Aspirin is something of a wonder drug. Aside from stopping headaches, fever, pain and possibly having the potential to stop heart attacks and strokes, aspirin has a lot of topical and day-to-day uses that you may not know about. Aspirin, or acetylsalicylic acid, has some pretty cool properties that make it useful outside of the medical realm…
A lot of the applications below ask you to crush the aspirin. I find it’s easiest to either use the back of a spoon in a rocking motion or a mortar and pestle.
A few stains, including armpit stains, will come clean with the application of a paste of crushed aspirin and water. Apply the paste and let sit until dry, then launder as usual.
Pimple spot treatment:
Apply a dot of aspirin and water paste to a pimple and let sit until dry. Then wash the whole area with mild soap and warm water.
Make a paste of aspirin and lemon juice. Rub into the spot and wrap with a warm, moist towel. Relax for twenty minutes, then use a pumice stone on the area. This is great for tough heels.
The chemical bonds in aspirin break down in moisture, resulting in salicylic acid — the stuff everybody applies to warts to burn them off. Wash the area with warm water and antibacterial soap. Wet an aspirin and press it to the wart. Cover with duct tape and leave overnight. This can be a bit irritating to the skin surrounding the wart, so you may want to cover it when possible.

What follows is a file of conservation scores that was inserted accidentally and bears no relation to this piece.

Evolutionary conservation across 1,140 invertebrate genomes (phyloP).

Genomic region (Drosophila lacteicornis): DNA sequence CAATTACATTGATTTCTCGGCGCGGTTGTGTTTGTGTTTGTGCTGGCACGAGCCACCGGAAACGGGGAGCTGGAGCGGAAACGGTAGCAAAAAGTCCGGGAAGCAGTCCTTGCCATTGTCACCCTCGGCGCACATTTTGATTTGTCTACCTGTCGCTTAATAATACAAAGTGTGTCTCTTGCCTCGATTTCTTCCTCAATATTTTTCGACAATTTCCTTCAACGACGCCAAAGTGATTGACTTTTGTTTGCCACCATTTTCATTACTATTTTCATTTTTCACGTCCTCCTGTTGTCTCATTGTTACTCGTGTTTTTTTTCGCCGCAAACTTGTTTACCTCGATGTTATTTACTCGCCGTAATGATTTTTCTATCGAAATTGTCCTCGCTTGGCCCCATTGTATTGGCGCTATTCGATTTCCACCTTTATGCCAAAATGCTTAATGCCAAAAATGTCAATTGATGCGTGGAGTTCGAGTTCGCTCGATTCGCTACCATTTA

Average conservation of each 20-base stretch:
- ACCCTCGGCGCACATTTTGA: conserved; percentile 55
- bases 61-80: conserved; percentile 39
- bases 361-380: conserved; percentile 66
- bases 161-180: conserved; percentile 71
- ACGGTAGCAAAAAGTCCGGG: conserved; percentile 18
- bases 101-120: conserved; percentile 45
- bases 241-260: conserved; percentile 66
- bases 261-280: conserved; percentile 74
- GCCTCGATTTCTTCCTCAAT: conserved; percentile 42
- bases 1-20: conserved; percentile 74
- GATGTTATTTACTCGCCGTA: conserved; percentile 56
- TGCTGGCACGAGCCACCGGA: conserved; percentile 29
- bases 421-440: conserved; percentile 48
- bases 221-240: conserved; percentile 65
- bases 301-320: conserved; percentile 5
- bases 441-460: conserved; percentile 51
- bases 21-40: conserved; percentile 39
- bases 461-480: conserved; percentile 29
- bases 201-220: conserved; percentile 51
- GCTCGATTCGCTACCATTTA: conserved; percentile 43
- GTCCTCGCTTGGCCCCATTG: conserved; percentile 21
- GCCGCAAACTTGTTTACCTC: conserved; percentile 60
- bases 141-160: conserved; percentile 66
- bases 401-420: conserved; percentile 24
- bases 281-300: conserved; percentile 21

Some gardeners swear that they see improvement in their plants when watered rarely with one aspirin dissolved in a quart of water. I’ve heard people claim that tomatoes will produce earlier and more, but with smaller tomatoes.
Adding half an aspirin to the (room temperature — not cold!) water in a vase may help the flowers stay fresh longer.
De-chlorinate your hair:
If your hair goes green when you’ve been swimming in a pool, crush five aspirin and stir into a glass of water. Use a spray bottle to spray your dry hair. Leave for 10 minutes, then shampoo as normal.
Drop a couple of aspirins into a glass of water. After a week, drop in another. Every few days thereafter, add another to the mixture. It’ll form crystals eventually. For science!